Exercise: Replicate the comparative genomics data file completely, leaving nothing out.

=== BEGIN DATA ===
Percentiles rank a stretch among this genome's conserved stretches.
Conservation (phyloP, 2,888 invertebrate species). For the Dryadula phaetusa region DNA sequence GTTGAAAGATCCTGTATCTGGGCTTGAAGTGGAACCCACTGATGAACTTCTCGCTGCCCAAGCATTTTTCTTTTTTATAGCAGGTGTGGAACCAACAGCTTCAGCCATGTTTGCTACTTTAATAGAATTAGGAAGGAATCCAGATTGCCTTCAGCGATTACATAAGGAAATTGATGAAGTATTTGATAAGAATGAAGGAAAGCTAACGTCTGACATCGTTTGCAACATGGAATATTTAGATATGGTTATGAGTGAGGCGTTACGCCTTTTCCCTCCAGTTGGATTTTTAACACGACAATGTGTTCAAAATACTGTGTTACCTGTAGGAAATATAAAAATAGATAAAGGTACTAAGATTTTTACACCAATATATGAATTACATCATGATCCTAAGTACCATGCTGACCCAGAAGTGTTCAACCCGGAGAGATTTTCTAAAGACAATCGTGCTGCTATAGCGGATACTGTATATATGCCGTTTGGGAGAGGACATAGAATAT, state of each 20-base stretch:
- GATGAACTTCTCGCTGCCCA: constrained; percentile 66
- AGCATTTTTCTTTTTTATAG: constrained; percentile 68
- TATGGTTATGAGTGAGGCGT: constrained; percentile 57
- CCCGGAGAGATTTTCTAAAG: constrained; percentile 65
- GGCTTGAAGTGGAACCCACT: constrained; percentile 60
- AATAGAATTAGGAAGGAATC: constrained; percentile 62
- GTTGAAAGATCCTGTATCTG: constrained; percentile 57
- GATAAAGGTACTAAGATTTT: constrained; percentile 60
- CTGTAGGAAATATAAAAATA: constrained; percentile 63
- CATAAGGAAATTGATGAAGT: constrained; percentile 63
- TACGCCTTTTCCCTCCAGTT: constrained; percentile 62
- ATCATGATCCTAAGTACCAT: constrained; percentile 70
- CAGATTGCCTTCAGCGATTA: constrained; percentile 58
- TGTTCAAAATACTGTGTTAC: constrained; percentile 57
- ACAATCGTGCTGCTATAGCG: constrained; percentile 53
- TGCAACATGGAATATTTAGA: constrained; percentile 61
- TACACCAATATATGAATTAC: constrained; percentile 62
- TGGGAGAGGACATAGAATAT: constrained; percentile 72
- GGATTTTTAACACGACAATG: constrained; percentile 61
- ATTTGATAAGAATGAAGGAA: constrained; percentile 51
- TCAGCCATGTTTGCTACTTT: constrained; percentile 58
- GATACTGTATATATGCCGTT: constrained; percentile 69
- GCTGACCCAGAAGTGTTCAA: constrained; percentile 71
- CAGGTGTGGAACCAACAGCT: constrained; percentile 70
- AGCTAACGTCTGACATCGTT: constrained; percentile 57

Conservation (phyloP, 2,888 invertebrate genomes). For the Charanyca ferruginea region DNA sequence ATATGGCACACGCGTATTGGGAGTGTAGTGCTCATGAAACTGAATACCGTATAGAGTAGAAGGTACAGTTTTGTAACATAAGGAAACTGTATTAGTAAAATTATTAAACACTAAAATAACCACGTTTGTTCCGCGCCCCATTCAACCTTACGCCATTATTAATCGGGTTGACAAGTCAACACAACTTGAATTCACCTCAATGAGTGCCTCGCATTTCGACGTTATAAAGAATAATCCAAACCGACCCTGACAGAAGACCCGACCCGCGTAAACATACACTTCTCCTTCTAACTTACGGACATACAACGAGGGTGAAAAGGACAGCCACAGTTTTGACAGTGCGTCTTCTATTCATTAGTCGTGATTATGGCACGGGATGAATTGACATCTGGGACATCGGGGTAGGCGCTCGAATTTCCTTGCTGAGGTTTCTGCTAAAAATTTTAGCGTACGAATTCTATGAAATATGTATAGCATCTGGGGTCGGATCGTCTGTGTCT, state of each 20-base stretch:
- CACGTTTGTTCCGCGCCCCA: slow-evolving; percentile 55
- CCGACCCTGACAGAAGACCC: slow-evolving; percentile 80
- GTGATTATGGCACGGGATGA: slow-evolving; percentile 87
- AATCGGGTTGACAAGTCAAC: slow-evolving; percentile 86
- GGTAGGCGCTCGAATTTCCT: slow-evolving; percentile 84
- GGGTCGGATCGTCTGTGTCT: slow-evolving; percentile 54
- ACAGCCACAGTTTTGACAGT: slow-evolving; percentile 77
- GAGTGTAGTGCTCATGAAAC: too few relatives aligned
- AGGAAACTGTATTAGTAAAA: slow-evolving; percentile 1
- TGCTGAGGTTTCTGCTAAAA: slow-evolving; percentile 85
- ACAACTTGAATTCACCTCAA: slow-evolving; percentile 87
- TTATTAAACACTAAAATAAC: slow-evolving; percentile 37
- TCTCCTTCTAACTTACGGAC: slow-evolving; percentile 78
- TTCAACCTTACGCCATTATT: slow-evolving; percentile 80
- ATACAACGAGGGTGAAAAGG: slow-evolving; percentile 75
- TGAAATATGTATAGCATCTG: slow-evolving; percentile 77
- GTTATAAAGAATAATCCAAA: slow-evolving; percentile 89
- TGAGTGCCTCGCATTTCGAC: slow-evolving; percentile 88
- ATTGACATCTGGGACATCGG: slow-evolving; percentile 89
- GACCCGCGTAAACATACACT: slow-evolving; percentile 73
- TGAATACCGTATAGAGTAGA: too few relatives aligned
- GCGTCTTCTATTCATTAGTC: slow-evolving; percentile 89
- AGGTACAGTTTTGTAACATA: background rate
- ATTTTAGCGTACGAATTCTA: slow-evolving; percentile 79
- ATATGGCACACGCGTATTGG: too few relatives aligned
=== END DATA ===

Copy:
Percentiles rank a stretch among this genome's conserved stretches.
Conservation (phyloP, 2,888 invertebrate species). For the Dryadula phaetusa region DNA sequence GTTGAAAGATCCTGTATCTGGGCTTGAAGTGGAACCCACTGATGAACTTCTCGCTGCCCAAGCATTTTTCTTTTTTATAGCAGGTGTGGAACCAACAGCTTCAGCCATGTTTGCTACTTTAATAGAATTAGGAAGGAATCCAGATTGCCTTCAGCGATTACATAAGGAAATTGATGAAGTATTTGATAAGAATGAAGGAAAGCTAACGTCTGACATCGTTTGCAACATGGAATATTTAGATATGGTTATGAGTGAGGCGTTACGCCTTTTCCCTCCAGTTGGATTTTTAACACGACAATGTGTTCAAAATACTGTGTTACCTGTAGGAAATATAAAAATAGATAAAGGTACTAAGATTTTTACACCAATATATGAATTACATCATGATCCTAAGTACCATGCTGACCCAGAAGTGTTCAACCCGGAGAGATTTTCTAAAGACAATCGTGCTGCTATAGCGGATACTGTATATATGCCGTTTGGGAGAGGACATAGAATAT, state of each 20-base stretch:
- GATGAACTTCTCGCTGCCCA: constrained; percentile 66
- AGCATTTTTCTTTTTTATAG: constrained; percentile 68
- TATGGTTATGAGTGAGGCGT: constrained; percentile 57
- CCCGGAGAGATTTTCTAAAG: constrained; percentile 65
- GGCTTGAAGTGGAACCCACT: constrained; percentile 60
- AATAGAATTAGGAAGGAATC: constrained; percentile 62
- GTTGAAAGATCCTGTATCTG: constrained; percentile 57
- GATAAAGGTACTAAGATTTT: constrained; percentile 60
- CTGTAGGAAATATAAAAATA: constrained; percentile 63
- CATAAGGAAATTGATGAAGT: constrained; percentile 63
- TACGCCTTTTCCCTCCAGTT: constrained; percentile 62
- ATCATGATCCTAAGTACCAT: constrained; percentile 70
- CAGATTGCCTTCAGCGATTA: constrained; percentile 58
- TGTTCAAAATACTGTGTTAC: constrained; percentile 57
- ACAATCGTGCTGCTATAGCG: constrained; percentile 53
- TGCAACATGGAATATTTAGA: constrained; percentile 61
- TACACCAATATATGAATTAC: constrained; percentile 62
- TGGGAGAGGACATAGAATAT: constrained; percentile 72
- GGATTTTTAACACGACAATG: constrained; percentile 61
- ATTTGATAAGAATGAAGGAA: constrained; percentile 51
- TCAGCCATGTTTGCTACTTT: constrained; percentile 58
- GATACTGTATATATGCCGTT: constrained; percentile 69
- GCTGACCCAGAAGTGTTCAA: constrained; percentile 71
- CAGGTGTGGAACCAACAGCT: constrained; percentile 70
- AGCTAACGTCTGACATCGTT: constrained; percentile 57

Conservation (phyloP, 2,888 invertebrate genomes). For the Charanyca ferruginea region DNA sequence ATATGGCACACGCGTATTGGGAGTGTAGTGCTCATGAAACTGAATACCGTATAGAGTAGAAGGTACAGTTTTGTAACATAAGGAAACTGTATTAGTAAAATTATTAAACACTAAAATAACCACGTTTGTTCCGCGCCCCATTCAACCTTACGCCATTATTAATCGGGTTGACAAGTCAACACAACTTGAATTCACCTCAATGAGTGCCTCGCATTTCGACGTTATAAAGAATAATCCAAACCGACCCTGACAGAAGACCCGACCCGCGTAAACATACACTTCTCCTTCTAACTTACGGACATACAACGAGGGTGAAAAGGACAGCCACAGTTTTGACAGTGCGTCTTCTATTCATTAGTCGTGATTATGGCACGGGATGAATTGACATCTGGGACATCGGGGTAGGCGCTCGAATTTCCTTGCTGAGGTTTCTGCTAAAAATTTTAGCGTACGAATTCTATGAAATATGTATAGCATCTGGGGTCGGATCGTCTGTGTCT, state of each 20-base stretch:
- CACGTTTGTTCCGCGCCCCA: slow-evolving; percentile 55
- CCGACCCTGACAGAAGACCC: slow-evolving; percentile 80
- GTGATTATGGCACGGGATGA: slow-evolving; percentile 87
- AATCGGGTTGACAAGTCAAC: slow-evolving; percentile 86
- GGTAGGCGCTCGAATTTCCT: slow-evolving; percentile 84
- GGGTCGGATCGTCTGTGTCT: slow-evolving; percentile 54
- ACAGCCACAGTTTTGACAGT: slow-evolving; percentile 77
- GAGTGTAGTGCTCATGAAAC: too few relatives aligned
- AGGAAACTGTATTAGTAAAA: slow-evolving; percentile 1
- TGCTGAGGTTTCTGCTAAAA: slow-evolving; percentile 85
- ACAACTTGAATTCACCTCAA: slow-evolving; percentile 87
- TTATTAAACACTAAAATAAC: slow-evolving; percentile 37
- TCTCCTTCTAACTTACGGAC: slow-evolving; percentile 78
- TTCAACCTTACGCCATTATT: slow-evolving; percentile 80
- ATACAACGAGGGTGAAAAGG: slow-evolving; percentile 75
- TGAAATATGTATAGCATCTG: slow-evolving; percentile 77
- GTTATAAAGAATAATCCAAA: slow-evolving; percentile 89
- TGAGTGCCTCGCATTTCGAC: slow-evolving; percentile 88
- ATTGACATCTGGGACATCGG: slow-evolving; percentile 89
- GACCCGCGTAAACATACACT: slow-evolving; percentile 73
- TGAATACCGTATAGAGTAGA: too few relatives aligned
- GCGTCTTCTATTCATTAGTC: slow-evolving; percentile 89
- AGGTACAGTTTTGTAACATA: background rate
- ATTTTAGCGTACGAATTCTA: slow-evolving; percentile 79
- ATATGGCACACGCGTATTGG: too few relatives aligned